She felt a small breeze filled with rose scent. The chandelier lights dimmed slightly to a yellowish color. She looked up and through one of the stained glass windows she could see the distorted image of the moon. A sudden sensation took over her body, a murmur, and slight vibration almost like experiencing a mild earthquake. She saw a bright silver dust covering the space inside the tomb. It was coming from the ceiling almost like a fog. Millions of colorful particles started to glow in the air. Each particle was distinguishable from the other, with its own color and intensity and different depth of field like a cosmic firework.

"How beautiful, how out of this world," she whispered. Her heart started to beat faster. She was not frightened, but in awe.

The air was saturated with the fantastic aroma of lavender, rosewater and sandalwood, taking her back to her childhood. She realized how she had forgotten thepleasant scents on Earth, how sweet life is. So much to learn in so little time, yet she felt she was traveling back thousands of miles through childhood memories. The entire interior of the shrine was covered in silver dust . Millions of light particles sparkled all around her and flowed in different directions.

She continued with her prayers. Gradually she started feeling as if the silver lattice partition between her and the tomb of the Imam was disintegrating and fading away. She looked carefully and noticed the large marble tombstone was slowly levitating off the ground. Her pupils opened wide in disbelief. Nothing was tangible anymore. Everything seemed to defy gravity. The huge marble tombstone continued to go up towards the ceiling. Her heart was beating very fast. She saw the figure of a man rising up from the grave. But to her amazement this wasn't a material body. It was an ethereal phenomenon, a spirit. She could however discern the face of a white-bearded man with piercing turquoise-blue eyes that looked like marbles. She could see through the face and the whole body. She looked up and the marble tombstone was way up near the ceiling suspending in the air. She then addressed the Imam:

"My dear Imam, thank you for listening to my prayers. Thank you for allowing me to come in. I am happily ready, please take me away."

A bright light beam with colors of a rainbow was coming out of the grave. Things were happening fast. She felt like a passenger running to catch the last train.

The spirit offered her a hand and she grabbed it. She suddenly looked up and saw her mother, father and young brother standing next to her. Her mother was smiling and her father was standing in the corner of the tomb with his eyes closed and whispering prayers. Her young brother was grabbing on to her white gown and smiling, as if this was nothing but a game. Gradually, the spirit pulled her towards the grave. Her heartbeats started to slow. She felt weightless. She was now on the edge of the grave. She reached and kissed her mother's hand and her brother's face.Then with help from the ethereal body she descended into the grave that looked like a passageway etched with patina ivy that led to a garden.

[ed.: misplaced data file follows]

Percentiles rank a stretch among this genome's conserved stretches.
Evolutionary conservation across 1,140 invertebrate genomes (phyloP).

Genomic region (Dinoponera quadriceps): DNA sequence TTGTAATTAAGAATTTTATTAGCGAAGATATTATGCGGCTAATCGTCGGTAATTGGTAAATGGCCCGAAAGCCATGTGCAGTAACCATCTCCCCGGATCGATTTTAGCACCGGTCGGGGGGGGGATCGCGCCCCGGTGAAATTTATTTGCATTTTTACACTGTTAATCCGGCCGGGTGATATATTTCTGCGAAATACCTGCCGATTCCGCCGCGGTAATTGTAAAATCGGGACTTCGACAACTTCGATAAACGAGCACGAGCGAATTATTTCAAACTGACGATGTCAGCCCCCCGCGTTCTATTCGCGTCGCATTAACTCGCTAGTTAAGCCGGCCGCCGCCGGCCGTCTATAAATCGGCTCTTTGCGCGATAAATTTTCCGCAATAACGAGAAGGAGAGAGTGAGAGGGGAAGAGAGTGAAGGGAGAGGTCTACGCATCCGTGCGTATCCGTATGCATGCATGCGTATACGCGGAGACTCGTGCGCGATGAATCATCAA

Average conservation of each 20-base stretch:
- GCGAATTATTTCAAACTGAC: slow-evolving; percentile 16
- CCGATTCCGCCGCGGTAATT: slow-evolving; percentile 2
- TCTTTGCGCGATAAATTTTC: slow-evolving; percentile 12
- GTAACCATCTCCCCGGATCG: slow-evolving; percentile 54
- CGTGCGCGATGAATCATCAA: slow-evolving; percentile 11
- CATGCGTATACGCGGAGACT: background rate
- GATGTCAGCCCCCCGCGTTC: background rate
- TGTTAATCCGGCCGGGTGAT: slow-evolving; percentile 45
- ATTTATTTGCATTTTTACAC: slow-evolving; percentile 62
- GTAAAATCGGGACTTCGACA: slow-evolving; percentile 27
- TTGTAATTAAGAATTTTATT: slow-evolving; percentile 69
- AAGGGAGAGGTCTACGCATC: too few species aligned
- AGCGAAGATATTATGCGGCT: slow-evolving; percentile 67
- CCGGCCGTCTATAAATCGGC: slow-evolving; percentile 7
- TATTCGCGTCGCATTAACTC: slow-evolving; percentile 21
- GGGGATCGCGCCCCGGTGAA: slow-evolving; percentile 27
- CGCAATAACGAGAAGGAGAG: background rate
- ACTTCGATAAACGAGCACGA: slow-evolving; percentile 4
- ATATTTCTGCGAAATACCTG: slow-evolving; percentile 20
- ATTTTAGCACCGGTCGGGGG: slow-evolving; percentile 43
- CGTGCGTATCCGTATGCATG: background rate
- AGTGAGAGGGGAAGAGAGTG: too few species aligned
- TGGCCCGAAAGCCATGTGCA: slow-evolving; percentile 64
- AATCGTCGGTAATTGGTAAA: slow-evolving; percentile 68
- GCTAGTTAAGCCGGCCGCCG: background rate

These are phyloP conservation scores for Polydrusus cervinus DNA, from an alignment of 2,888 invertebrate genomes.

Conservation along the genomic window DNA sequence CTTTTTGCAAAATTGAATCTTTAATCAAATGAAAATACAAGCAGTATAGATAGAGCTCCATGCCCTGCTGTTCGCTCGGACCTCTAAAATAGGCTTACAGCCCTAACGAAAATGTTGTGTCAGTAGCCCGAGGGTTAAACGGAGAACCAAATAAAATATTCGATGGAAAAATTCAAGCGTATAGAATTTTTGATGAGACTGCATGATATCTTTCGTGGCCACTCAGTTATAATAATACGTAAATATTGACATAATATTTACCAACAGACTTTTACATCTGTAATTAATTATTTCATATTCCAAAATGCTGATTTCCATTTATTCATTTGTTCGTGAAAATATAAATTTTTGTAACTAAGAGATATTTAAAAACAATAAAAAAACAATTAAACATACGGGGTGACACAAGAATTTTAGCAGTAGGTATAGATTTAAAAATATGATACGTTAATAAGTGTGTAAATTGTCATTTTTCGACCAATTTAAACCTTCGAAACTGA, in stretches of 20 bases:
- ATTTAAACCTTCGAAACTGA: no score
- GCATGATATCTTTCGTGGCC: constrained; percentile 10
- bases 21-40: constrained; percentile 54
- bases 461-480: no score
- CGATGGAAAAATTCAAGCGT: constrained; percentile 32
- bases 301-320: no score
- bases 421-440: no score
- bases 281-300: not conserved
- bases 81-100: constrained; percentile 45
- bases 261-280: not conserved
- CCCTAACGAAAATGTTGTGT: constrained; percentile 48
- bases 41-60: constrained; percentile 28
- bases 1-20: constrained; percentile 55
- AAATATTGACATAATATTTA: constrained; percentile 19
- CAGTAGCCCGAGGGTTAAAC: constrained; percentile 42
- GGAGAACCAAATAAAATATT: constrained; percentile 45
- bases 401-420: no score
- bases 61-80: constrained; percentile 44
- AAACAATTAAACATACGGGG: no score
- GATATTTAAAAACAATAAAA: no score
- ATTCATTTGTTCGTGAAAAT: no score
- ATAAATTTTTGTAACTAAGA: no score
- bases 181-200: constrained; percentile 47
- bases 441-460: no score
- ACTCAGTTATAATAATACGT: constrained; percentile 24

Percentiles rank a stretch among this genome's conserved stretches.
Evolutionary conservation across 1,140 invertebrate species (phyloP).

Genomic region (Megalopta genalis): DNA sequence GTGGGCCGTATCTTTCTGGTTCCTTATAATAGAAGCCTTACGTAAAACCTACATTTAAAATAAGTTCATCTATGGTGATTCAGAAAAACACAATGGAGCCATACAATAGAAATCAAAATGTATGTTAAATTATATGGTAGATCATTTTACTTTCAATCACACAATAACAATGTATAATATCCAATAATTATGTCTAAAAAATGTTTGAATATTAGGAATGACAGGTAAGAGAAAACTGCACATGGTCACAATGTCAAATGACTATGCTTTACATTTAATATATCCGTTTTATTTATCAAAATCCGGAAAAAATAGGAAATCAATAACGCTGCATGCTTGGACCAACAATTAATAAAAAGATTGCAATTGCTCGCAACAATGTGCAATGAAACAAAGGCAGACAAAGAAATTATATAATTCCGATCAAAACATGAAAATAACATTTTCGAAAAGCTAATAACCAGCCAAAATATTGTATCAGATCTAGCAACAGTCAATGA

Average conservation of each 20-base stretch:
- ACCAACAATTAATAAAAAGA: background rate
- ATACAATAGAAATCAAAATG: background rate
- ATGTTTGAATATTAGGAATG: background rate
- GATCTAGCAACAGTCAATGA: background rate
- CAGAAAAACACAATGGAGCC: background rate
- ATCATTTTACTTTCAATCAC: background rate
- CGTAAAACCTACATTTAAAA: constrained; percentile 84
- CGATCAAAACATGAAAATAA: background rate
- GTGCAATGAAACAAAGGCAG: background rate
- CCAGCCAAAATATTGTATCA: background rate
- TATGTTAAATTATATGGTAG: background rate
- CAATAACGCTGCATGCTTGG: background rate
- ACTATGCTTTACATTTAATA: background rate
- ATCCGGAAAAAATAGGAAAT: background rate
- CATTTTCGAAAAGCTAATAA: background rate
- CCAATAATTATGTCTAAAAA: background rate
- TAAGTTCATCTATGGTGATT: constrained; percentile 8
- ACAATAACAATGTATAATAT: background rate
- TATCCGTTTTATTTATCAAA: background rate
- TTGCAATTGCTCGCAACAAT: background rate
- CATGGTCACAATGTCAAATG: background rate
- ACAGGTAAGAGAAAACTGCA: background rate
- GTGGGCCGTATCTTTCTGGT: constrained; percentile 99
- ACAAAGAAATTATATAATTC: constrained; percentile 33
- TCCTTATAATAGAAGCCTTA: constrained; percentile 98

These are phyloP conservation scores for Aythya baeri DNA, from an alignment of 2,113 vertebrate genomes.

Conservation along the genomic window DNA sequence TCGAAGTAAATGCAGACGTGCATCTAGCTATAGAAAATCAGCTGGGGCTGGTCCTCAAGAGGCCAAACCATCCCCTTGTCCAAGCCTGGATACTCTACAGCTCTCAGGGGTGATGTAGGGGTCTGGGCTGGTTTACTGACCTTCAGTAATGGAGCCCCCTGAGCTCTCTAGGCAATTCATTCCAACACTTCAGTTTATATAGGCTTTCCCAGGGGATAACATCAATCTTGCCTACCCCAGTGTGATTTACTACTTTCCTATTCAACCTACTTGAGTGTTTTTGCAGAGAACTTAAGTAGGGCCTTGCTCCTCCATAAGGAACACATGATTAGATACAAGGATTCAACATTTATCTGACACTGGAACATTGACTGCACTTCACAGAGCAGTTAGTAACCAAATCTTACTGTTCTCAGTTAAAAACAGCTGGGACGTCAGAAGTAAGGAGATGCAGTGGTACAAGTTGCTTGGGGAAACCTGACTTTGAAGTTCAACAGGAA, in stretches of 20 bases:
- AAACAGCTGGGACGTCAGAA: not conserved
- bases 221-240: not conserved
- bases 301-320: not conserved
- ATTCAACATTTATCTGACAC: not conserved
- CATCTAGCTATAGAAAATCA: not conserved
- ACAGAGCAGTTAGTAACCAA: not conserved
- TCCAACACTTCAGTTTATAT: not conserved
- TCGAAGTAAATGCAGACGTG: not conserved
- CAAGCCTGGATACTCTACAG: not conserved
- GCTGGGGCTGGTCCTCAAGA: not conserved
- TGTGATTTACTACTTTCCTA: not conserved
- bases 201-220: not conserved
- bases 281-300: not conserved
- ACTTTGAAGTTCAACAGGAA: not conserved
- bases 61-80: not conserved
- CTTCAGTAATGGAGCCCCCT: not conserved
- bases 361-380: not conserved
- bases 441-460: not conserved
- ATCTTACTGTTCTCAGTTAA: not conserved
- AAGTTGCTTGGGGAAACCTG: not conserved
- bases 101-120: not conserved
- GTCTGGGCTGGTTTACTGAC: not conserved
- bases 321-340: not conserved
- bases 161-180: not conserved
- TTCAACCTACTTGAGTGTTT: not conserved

Inside the garden the air was misty. She saw humming birds with translucent colors hovering over yellow morning glories. All her life she wished if nature could produce a yellow morning glory. Then she saw large colorful parrots sitting on the tree branches, smiling at her, inviting her to come and play with them. The garden's huge copper gate quietly closed.

This was the Parrot's Garden of her childhood dreams where she and her mother used to run around and chase large parrots. She felt at peace. The parrots were laughing and conversing with the flowers in many languages, all of which she could understand. The little ladybugs were sitting on the white jasmine flowers smiling and waving at her and welcoming her in fluent Japanese.

A frog jumped from the center of a lotus flower on top of a tea bush and greeted her in French with an unmistakable Parisian accent. She was now a free spirit no longer attached to her body and felt at home. She walked the gentle slopes of the garden as the parrots followed her around. The air was so fresh she could see the shimmering morning dew on the little forget-me-not flowers. Every corner a new plant, each flower a new scent, each step a new experience, ecstasy at its peak.


The waitress offered more hot tea. I put down my pen and realized I had dozed off. Soft music was playing in the background with the warm voice of Ray Charles. He had Georgia on his mind. Many other thoughts rushed in and I could see the Parrot's Garden fading among them. The windows were fogged up and it was raining outside. There was plenty of time to think.

Farrokh A. Ashtiani is the founder of